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Foley Hoag, legal, noncompete, noncompete reform

President Biden Takes First Step to Limit Non-Compete Agreements Nationally

President Biden promised during his campaign that if elected he would take federal action against non-competition agreements. On July 9, 2021, Biden issued a broad executive order aimed at making good on that promise. He asked the Federal Trade Commission (FTC) to issue a rule either banning or limiting non-competition agreements. Such a rule, he said, will promote competition and raise wages, by removing barriers to job mobility.

Non-competition agreements are widely used in private industry, and traditionally states have regulated the enforceability of these agreements. Some states, like California and Oklahoma, ban non-competes. Many more states limit the use of non-competition agreements by imposing requirements on enforceability. For instance, several states, like Massachusetts and New Jersey, prohibit using non-competes with non-exempt or lower-wage workers. Many of these states also require that certain terms be met for there to be an enforceable agreement. These terms range from defining the number of days an employee must be allowed to review a non-compete before signing, to requirements that employers pay something extra, beyond an employee’s salary, to enforce a non-compete. While the rules vary in different jurisdictions, the overall trend has been to narrow the use and scope of non-competition agreements.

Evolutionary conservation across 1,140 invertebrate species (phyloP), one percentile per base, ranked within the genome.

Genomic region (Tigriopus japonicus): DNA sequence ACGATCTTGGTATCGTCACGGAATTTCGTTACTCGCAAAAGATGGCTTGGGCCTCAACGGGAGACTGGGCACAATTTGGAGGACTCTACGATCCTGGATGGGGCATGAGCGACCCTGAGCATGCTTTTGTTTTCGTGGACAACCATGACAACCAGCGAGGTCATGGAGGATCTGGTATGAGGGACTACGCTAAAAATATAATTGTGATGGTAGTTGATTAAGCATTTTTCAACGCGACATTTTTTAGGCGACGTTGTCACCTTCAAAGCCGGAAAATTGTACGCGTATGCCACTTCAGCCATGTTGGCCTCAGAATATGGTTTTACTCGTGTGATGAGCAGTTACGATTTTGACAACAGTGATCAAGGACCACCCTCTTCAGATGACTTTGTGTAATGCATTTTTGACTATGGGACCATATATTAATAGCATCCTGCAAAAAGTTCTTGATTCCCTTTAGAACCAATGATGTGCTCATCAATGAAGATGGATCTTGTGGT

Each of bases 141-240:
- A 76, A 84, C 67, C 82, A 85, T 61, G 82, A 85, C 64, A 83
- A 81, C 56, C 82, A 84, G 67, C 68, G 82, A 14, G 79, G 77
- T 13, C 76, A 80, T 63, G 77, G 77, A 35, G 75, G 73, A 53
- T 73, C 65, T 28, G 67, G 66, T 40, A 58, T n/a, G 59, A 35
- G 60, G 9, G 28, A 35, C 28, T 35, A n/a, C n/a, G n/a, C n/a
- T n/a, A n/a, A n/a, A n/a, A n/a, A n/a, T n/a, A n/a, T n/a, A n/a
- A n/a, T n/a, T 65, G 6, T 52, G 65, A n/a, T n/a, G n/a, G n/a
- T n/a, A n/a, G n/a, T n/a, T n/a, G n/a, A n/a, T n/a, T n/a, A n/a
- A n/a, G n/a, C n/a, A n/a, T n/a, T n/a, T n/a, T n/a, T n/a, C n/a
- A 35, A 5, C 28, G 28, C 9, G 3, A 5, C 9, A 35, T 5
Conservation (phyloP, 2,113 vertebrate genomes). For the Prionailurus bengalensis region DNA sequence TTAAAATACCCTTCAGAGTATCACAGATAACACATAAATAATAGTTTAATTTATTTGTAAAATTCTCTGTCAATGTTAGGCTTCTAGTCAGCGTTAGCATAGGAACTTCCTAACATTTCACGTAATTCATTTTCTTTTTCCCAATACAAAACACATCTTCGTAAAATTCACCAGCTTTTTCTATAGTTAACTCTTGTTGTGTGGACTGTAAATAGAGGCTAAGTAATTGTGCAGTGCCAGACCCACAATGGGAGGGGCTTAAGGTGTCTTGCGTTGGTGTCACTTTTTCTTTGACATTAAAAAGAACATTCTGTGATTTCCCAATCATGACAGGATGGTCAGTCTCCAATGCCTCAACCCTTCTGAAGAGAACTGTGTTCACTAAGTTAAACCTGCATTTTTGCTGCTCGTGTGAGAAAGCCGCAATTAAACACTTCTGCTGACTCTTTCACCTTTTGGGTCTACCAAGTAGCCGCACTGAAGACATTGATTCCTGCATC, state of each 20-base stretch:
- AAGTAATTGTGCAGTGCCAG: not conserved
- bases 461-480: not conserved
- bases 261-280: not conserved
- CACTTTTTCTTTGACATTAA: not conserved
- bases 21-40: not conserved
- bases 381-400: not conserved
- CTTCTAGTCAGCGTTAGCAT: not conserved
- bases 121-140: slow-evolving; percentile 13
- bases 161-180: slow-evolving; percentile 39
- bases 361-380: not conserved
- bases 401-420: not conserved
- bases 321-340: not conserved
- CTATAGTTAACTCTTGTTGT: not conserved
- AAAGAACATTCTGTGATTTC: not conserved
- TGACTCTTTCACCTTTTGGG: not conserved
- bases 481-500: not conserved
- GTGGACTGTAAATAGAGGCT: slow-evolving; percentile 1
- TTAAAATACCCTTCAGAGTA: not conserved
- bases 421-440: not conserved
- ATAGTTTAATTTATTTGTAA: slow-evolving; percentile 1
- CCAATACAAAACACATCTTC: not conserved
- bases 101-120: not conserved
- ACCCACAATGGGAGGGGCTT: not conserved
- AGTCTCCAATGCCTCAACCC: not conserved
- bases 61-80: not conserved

Biden’s executive order shifts the discussion to the national stage. Never before has there been a federal rule limiting if or when non-competes can be used, mostly because contract law is a creature of state law. This has left many to wonder how far the FTC will go. Some speculate that an outright ban is coming and others guess that restrictions (like we have in Massachusetts) are more likely. Either way, it is near certain that whatever rule the FTC issues will be challenged in the courts. Stay tuned as this issue continues to develop.

This post was originally published on the Foley Hoag blog.


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